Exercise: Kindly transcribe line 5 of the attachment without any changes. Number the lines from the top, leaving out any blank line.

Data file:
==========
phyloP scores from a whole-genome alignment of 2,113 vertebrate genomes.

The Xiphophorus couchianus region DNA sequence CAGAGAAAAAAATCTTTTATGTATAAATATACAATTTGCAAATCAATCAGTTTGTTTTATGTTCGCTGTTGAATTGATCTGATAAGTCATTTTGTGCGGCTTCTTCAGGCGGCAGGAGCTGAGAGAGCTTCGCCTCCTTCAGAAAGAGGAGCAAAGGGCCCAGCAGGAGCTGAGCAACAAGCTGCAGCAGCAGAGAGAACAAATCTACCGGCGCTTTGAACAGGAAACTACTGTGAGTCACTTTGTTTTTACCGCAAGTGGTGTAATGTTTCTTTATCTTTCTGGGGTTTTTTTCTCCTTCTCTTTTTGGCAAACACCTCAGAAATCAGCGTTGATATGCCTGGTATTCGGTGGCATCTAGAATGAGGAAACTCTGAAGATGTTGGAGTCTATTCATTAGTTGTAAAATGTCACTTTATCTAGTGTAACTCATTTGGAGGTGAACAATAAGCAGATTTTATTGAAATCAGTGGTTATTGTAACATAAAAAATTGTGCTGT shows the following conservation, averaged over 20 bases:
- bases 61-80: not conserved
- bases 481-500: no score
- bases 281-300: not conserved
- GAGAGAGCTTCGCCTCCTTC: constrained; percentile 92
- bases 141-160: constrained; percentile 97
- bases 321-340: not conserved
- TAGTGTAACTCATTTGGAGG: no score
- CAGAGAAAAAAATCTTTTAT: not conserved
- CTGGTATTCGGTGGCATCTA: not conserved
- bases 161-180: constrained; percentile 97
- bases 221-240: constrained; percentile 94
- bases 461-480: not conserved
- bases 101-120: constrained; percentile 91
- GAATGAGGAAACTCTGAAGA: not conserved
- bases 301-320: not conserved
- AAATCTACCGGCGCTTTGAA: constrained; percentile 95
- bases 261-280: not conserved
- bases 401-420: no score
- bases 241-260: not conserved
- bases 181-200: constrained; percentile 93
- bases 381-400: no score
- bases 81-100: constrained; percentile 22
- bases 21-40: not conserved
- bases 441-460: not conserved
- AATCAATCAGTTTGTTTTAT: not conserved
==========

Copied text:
- bases 281-300: not conserved